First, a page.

You're probably wise in steering away from 3.5 stuff with an uninitiated staff. I'd probably encapsulate your data access leveraging the Enterprise Library Data Access Application Blocks. You could leverage CodeSmith and NetTiers to quickly generate the data access layer effectively shielding your less-advanced developers from the complexity (they simply call class library methods vs. code ADO.Net 2.0). Later, when you want to shift to ADO.Net Entity Framework or [less likely] LINQ to SQL, you can rip out this data access layer simply replacing it with EF or LINQ. Granted, [obviously] you'll have to adjust the consuming classes to leverage LINQ afterwards but it should be a less-invasive change.
Update: 3/4/2008: Related, I'm recommending the Repository Factory guidance pattern. From the site:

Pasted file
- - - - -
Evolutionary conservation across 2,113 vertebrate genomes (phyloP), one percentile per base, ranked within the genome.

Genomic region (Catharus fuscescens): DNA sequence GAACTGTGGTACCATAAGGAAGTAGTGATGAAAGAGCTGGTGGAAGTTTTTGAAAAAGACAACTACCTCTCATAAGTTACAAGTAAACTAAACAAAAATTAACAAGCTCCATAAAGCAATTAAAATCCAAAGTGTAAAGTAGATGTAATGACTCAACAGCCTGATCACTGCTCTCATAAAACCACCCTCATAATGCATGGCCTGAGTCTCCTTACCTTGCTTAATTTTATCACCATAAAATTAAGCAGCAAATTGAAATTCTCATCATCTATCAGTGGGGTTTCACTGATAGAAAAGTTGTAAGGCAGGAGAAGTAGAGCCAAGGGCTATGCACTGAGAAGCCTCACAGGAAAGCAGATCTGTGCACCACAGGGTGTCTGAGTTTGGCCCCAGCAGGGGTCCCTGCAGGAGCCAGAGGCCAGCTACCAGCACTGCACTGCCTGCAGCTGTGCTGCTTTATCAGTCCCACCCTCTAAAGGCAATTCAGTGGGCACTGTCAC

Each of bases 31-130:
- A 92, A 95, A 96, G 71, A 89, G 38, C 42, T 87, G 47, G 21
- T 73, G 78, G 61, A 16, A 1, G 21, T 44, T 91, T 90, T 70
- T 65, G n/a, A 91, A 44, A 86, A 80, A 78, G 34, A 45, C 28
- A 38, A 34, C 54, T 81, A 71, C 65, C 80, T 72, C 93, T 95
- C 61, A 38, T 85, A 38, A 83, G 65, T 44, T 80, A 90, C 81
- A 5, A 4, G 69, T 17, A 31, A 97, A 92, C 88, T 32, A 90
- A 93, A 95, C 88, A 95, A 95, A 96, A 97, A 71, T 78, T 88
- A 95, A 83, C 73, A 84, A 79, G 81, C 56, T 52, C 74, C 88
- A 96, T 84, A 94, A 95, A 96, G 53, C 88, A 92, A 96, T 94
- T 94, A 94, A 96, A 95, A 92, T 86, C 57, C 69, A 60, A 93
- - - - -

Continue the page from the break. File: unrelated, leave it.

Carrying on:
The Repository Factory is a guidance package that automates creation of entity classes that map to database tables and repository classes to read and write those entity classes. The generated code removes the tedium of writing a persistence-ignorant domain model.
This package was originally published as the "Data Access Guidance Package" as part of the Web Service Software Factory. Data access is a much larger problem space than just services, so we've decided to split this package out into its own project.